Expansive river that it is, the Ponoi varies greatly in character in its descent towards the sea, from gently sloping banks of pine and slick glides to towering cliffs, riffled runs and dramatic pools divided by rapids. It is at Brevyeni that the river is wildest - huge bends presided over by rock faces and stands of birch; steep sided canyons that join the main flow in calms of green shadow and pebble beaches that can be waded for hours. There is a wealth of exciting fly-water offering every imaginable kind of lie and structure, well-paced and of good depth. Shallow sections of rapids lie between classic pools and gravel bars, making it possible to successfully fish a variety of line types and flies, including the heart-stopping dry-fly action that has become a renowned aspect of the Ponoi fly fishing.
Best of all, it is at Brevyeni where the greatest concentrations of running fish can be found - pods of salmon pass through this part of the lower river in dense accumulations before diffusing into the length of the upper river, and the chance is here for once-in-a-lifetime days. The guide team of Ryabaga camp, who have spent time test-fishing Brevyeni in the past, recall days where the river was silvered by leaping fish as far as the eye could see and when the fishing exceeded their highest expectations. Access to this wild corner of the Kola Peninsula becomes a reality for the first time in 2004.
The Ponoi river is host to two distinct runs of Atlantic salmon, which enter the river at different times of the season, meaning that there are always good numbers of fresh fish running upriver towards a rendezvous with a well-presented fly. The first of these salmon start making their way upriver immediately after the winter ice breaks in early May, having been waiting in the estuary through the frozen months. This run is made up of many good-sized fish interspersed with pods of feisty grilse, using every available lie in the lower river as the fish make their way slowly upriver through the early-season water.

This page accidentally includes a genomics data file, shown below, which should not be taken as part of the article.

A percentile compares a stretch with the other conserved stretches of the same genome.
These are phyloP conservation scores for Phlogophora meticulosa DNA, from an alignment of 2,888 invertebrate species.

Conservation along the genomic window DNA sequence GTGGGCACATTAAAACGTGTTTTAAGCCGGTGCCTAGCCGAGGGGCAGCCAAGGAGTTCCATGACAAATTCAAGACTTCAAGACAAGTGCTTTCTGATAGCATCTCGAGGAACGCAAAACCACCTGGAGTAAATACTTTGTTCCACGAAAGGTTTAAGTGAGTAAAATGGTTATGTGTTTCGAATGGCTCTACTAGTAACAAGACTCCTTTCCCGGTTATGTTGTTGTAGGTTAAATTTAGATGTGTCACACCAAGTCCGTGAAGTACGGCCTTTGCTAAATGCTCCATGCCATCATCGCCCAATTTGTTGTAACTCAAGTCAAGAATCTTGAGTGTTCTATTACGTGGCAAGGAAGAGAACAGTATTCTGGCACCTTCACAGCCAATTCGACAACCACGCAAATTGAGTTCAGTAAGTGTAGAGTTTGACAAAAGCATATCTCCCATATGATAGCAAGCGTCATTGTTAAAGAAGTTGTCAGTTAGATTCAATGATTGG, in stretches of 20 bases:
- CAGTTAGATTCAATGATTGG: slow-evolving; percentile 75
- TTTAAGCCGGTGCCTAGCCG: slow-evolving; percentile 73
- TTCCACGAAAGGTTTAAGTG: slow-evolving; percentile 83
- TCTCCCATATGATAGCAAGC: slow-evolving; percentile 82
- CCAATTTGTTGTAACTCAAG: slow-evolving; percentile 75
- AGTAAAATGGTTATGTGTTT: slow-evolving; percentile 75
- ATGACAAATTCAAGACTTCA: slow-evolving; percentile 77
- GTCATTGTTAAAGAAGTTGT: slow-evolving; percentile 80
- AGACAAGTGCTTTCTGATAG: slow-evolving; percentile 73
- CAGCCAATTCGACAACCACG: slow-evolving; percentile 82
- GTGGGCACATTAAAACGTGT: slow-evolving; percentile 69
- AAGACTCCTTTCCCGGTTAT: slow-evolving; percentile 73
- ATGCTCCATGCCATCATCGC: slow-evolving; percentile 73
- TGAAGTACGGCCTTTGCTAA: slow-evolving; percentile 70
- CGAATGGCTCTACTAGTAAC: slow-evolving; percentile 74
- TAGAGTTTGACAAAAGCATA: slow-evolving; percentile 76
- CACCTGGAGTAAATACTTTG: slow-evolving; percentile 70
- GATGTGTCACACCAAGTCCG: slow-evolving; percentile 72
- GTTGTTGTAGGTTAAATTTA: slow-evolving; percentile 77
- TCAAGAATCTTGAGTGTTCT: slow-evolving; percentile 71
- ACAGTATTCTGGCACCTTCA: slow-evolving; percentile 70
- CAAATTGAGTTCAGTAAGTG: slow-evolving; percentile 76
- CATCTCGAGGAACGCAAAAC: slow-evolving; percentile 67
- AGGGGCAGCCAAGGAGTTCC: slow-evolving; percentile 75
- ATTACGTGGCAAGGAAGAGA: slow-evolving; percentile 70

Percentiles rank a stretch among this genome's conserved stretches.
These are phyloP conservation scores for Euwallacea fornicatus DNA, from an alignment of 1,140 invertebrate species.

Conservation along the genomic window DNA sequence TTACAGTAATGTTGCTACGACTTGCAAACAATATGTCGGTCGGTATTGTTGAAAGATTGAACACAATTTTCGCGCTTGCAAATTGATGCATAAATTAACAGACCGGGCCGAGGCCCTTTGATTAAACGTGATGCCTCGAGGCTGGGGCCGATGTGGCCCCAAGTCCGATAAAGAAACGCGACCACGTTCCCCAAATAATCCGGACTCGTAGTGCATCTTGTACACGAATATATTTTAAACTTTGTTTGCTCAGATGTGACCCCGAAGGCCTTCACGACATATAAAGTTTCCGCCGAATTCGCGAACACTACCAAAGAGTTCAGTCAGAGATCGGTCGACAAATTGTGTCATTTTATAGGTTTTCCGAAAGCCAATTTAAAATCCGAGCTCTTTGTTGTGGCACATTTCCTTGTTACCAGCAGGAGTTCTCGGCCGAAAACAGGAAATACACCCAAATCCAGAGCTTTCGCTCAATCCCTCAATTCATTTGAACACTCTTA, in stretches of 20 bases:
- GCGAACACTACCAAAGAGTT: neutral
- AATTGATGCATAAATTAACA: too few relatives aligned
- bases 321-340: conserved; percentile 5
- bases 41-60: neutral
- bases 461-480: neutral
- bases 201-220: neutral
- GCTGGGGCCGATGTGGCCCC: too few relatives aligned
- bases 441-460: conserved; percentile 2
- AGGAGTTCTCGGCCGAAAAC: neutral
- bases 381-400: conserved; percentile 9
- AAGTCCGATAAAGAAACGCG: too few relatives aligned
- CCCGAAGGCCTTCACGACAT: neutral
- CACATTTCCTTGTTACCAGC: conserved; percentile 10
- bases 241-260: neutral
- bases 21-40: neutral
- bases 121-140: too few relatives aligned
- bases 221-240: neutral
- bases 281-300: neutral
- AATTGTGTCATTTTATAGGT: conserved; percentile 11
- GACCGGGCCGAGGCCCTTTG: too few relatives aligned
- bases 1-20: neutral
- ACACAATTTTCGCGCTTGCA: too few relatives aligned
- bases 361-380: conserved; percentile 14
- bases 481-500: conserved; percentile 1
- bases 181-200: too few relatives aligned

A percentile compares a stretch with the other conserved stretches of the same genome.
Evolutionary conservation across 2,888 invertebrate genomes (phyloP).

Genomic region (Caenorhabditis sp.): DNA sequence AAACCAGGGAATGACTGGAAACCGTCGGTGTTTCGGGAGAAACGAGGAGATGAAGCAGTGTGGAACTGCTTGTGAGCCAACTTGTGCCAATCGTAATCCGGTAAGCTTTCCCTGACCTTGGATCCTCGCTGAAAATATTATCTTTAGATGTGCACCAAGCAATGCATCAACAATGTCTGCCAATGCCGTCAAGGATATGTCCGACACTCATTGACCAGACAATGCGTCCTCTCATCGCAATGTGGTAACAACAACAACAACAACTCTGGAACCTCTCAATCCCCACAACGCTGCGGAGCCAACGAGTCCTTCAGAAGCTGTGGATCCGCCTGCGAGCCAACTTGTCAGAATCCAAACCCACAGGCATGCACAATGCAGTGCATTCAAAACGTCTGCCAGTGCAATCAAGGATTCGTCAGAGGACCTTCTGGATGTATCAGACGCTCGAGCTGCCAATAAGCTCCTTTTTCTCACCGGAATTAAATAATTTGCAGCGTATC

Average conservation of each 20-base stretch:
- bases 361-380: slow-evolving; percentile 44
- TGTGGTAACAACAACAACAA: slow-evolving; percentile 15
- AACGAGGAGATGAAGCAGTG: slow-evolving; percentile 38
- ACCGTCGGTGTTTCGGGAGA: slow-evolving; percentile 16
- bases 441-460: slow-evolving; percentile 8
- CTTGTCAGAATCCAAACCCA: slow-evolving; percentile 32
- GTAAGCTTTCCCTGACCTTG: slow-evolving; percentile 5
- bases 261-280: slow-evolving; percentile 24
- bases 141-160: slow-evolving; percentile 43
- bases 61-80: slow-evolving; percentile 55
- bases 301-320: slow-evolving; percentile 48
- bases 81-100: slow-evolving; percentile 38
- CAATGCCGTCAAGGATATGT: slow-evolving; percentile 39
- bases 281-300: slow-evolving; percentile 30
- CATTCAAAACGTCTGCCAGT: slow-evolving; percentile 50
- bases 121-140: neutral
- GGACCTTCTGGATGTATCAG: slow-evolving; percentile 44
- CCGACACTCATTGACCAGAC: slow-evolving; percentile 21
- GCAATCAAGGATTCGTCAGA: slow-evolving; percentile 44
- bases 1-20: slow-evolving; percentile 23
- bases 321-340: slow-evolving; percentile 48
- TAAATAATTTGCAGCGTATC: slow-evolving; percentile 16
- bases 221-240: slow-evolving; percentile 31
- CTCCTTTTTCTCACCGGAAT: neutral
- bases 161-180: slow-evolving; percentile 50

This run is followed in June and July by a run of pristine summer salmon - usually large hen fish and eager sea-liced grilse that chase a dry-fly for yards across the surface in the warmer water. These mid-season fish continue to fill the river throughout the summer months, until the first days of August, when the yellowing leaves and brisker mornings herald the arrival of the Ponoi autumn run.
Usually starting in early August, the autumn-run salmon continue to enter the river in good numbers until the Ponoi freezes over after the season's end. Generally of a high average size (8-20lbs+), these fish are extremely active and aggressive, wolfing down big tube flies and leaping continuously in their passage upstream. They are renowned for their muscular shape and hard fight.
The camp at Brevyeni is uniquely placed to have access to these runs of salmon as they make their first travels up from the estuary, often in dense concentrations, fresh from sea-feeding, sea-liced and hungry for your fly.
The camp at Brevyeni is to have its emphasis on high-quality fishing, good food and amenities in an exclusive camp setting, catering for a maximum of six rods. Brevyeni Camp will not have all the luxuries of Ryabaga but it will enjoy the excellent standard of service, and staff experience that has made the Ponoi River Company world-renowned in its field. Located amidst beautiful scenery on the river, the camp will be a supreme place to relax after the day's fishing is complete.
Guests will be accommodated in spacious American-made walled tents with permanent wooden platform floors, equipped with twin beds with mattresses, premium arctic sleeping bags with flannel liners and down pillows. These are the same tents featured at our Ryabaga camp and will be equipped with a woodstove. There will be a shower facility with 24-hour hot water supply and "long-drop" lavatory facilities.
The camp staff will consist of three fishing guides, a manageress, a chef and a helper, thus ensuring almost one-on-one personalized service, warm hospitality and attention to detail.
The Fishing Week